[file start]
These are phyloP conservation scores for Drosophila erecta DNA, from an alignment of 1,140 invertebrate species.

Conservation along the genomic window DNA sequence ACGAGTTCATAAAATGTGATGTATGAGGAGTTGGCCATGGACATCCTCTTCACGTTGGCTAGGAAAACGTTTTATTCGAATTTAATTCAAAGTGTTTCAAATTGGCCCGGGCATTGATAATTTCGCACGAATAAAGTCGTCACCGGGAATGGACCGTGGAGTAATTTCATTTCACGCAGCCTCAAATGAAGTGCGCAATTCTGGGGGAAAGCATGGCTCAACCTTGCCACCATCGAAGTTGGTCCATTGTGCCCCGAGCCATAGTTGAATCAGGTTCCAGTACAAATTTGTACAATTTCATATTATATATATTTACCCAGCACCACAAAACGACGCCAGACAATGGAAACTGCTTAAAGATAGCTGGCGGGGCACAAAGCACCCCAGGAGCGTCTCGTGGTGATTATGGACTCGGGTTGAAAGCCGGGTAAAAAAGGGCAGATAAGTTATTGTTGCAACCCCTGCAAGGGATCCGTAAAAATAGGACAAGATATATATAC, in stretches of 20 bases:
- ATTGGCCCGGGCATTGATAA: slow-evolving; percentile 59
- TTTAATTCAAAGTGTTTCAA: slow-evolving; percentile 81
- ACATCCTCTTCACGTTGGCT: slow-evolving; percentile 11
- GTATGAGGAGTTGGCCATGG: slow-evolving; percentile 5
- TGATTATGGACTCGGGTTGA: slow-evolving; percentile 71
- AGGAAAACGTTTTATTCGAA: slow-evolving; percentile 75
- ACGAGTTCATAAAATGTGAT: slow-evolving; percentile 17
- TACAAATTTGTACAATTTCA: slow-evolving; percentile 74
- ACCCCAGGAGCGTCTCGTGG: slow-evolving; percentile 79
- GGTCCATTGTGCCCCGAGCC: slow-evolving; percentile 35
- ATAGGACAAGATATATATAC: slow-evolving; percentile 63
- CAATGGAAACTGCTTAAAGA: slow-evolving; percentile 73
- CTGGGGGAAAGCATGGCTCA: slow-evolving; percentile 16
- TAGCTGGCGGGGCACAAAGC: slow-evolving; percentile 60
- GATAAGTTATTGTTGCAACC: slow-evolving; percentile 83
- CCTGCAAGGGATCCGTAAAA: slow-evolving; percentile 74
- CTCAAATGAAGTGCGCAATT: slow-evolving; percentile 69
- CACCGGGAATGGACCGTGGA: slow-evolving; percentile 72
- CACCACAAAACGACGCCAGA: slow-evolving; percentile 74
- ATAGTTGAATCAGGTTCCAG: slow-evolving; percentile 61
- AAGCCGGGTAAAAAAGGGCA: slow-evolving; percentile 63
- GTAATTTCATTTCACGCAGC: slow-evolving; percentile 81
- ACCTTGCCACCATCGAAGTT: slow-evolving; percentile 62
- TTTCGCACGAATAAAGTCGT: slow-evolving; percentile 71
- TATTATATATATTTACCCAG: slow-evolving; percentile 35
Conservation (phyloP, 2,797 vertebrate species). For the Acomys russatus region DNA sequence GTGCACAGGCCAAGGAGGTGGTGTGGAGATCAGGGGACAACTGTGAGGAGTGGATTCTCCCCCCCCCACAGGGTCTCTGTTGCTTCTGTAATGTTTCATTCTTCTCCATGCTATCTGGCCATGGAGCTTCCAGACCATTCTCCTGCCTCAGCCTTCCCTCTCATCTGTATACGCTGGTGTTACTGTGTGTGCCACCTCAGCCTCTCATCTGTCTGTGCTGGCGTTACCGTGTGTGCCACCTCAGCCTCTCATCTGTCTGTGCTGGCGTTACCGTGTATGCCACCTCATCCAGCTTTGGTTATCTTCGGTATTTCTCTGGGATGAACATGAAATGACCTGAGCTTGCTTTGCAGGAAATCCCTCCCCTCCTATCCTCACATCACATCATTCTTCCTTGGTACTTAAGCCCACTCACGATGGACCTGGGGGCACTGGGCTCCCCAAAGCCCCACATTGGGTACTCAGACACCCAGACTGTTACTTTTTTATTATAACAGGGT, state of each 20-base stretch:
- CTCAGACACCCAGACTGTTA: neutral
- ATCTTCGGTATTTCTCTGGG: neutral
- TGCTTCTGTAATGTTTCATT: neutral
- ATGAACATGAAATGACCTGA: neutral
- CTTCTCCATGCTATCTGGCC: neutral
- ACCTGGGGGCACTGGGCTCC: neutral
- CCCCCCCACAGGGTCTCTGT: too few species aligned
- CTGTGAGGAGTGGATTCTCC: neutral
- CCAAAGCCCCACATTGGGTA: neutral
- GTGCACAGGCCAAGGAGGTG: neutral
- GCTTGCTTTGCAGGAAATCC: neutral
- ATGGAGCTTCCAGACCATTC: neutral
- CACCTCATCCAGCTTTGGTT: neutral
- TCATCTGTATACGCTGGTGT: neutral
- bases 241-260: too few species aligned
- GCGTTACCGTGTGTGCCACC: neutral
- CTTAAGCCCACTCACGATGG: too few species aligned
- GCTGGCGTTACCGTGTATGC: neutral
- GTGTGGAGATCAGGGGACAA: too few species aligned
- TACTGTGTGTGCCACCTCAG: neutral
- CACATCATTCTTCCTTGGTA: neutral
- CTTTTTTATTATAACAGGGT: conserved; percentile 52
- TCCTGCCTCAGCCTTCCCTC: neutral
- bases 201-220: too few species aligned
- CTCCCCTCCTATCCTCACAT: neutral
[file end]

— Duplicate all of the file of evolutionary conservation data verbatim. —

These are phyloP conservation scores for Drosophila erecta DNA, from an alignment of 1,140 invertebrate species.

Conservation along the genomic window DNA sequence ACGAGTTCATAAAATGTGATGTATGAGGAGTTGGCCATGGACATCCTCTTCACGTTGGCTAGGAAAACGTTTTATTCGAATTTAATTCAAAGTGTTTCAAATTGGCCCGGGCATTGATAATTTCGCACGAATAAAGTCGTCACCGGGAATGGACCGTGGAGTAATTTCATTTCACGCAGCCTCAAATGAAGTGCGCAATTCTGGGGGAAAGCATGGCTCAACCTTGCCACCATCGAAGTTGGTCCATTGTGCCCCGAGCCATAGTTGAATCAGGTTCCAGTACAAATTTGTACAATTTCATATTATATATATTTACCCAGCACCACAAAACGACGCCAGACAATGGAAACTGCTTAAAGATAGCTGGCGGGGCACAAAGCACCCCAGGAGCGTCTCGTGGTGATTATGGACTCGGGTTGAAAGCCGGGTAAAAAAGGGCAGATAAGTTATTGTTGCAACCCCTGCAAGGGATCCGTAAAAATAGGACAAGATATATATAC, in stretches of 20 bases:
- ATTGGCCCGGGCATTGATAA: slow-evolving; percentile 59
- TTTAATTCAAAGTGTTTCAA: slow-evolving; percentile 81
- ACATCCTCTTCACGTTGGCT: slow-evolving; percentile 11
- GTATGAGGAGTTGGCCATGG: slow-evolving; percentile 5
- TGATTATGGACTCGGGTTGA: slow-evolving; percentile 71
- AGGAAAACGTTTTATTCGAA: slow-evolving; percentile 75
- ACGAGTTCATAAAATGTGAT: slow-evolving; percentile 17
- TACAAATTTGTACAATTTCA: slow-evolving; percentile 74
- ACCCCAGGAGCGTCTCGTGG: slow-evolving; percentile 79
- GGTCCATTGTGCCCCGAGCC: slow-evolving; percentile 35
- ATAGGACAAGATATATATAC: slow-evolving; percentile 63
- CAATGGAAACTGCTTAAAGA: slow-evolving; percentile 73
- CTGGGGGAAAGCATGGCTCA: slow-evolving; percentile 16
- TAGCTGGCGGGGCACAAAGC: slow-evolving; percentile 60
- GATAAGTTATTGTTGCAACC: slow-evolving; percentile 83
- CCTGCAAGGGATCCGTAAAA: slow-evolving; percentile 74
- CTCAAATGAAGTGCGCAATT: slow-evolving; percentile 69
- CACCGGGAATGGACCGTGGA: slow-evolving; percentile 72
- CACCACAAAACGACGCCAGA: slow-evolving; percentile 74
- ATAGTTGAATCAGGTTCCAG: slow-evolving; percentile 61
- AAGCCGGGTAAAAAAGGGCA: slow-evolving; percentile 63
- GTAATTTCATTTCACGCAGC: slow-evolving; percentile 81
- ACCTTGCCACCATCGAAGTT: slow-evolving; percentile 62
- TTTCGCACGAATAAAGTCGT: slow-evolving; percentile 71
- TATTATATATATTTACCCAG: slow-evolving; percentile 35
Conservation (phyloP, 2,797 vertebrate species). For the Acomys russatus region DNA sequence GTGCACAGGCCAAGGAGGTGGTGTGGAGATCAGGGGACAACTGTGAGGAGTGGATTCTCCCCCCCCCACAGGGTCTCTGTTGCTTCTGTAATGTTTCATTCTTCTCCATGCTATCTGGCCATGGAGCTTCCAGACCATTCTCCTGCCTCAGCCTTCCCTCTCATCTGTATACGCTGGTGTTACTGTGTGTGCCACCTCAGCCTCTCATCTGTCTGTGCTGGCGTTACCGTGTGTGCCACCTCAGCCTCTCATCTGTCTGTGCTGGCGTTACCGTGTATGCCACCTCATCCAGCTTTGGTTATCTTCGGTATTTCTCTGGGATGAACATGAAATGACCTGAGCTTGCTTTGCAGGAAATCCCTCCCCTCCTATCCTCACATCACATCATTCTTCCTTGGTACTTAAGCCCACTCACGATGGACCTGGGGGCACTGGGCTCCCCAAAGCCCCACATTGGGTACTCAGACACCCAGACTGTTACTTTTTTATTATAACAGGGT, state of each 20-base stretch:
- CTCAGACACCCAGACTGTTA: neutral
- ATCTTCGGTATTTCTCTGGG: neutral
- TGCTTCTGTAATGTTTCATT: neutral
- ATGAACATGAAATGACCTGA: neutral
- CTTCTCCATGCTATCTGGCC: neutral
- ACCTGGGGGCACTGGGCTCC: neutral
- CCCCCCCACAGGGTCTCTGT: too few species aligned
- CTGTGAGGAGTGGATTCTCC: neutral
- CCAAAGCCCCACATTGGGTA: neutral
- GTGCACAGGCCAAGGAGGTG: neutral
- GCTTGCTTTGCAGGAAATCC: neutral
- ATGGAGCTTCCAGACCATTC: neutral
- CACCTCATCCAGCTTTGGTT: neutral
- TCATCTGTATACGCTGGTGT: neutral
- bases 241-260: too few species aligned
- GCGTTACCGTGTGTGCCACC: neutral
- CTTAAGCCCACTCACGATGG: too few species aligned
- GCTGGCGTTACCGTGTATGC: neutral
- GTGTGGAGATCAGGGGACAA: too few species aligned
- TACTGTGTGTGCCACCTCAG: neutral
- CACATCATTCTTCCTTGGTA: neutral
- CTTTTTTATTATAACAGGGT: conserved; percentile 52
- TCCTGCCTCAGCCTTCCCTC: neutral
- bases 201-220: too few species aligned
- CTCCCCTCCTATCCTCACAT: neutral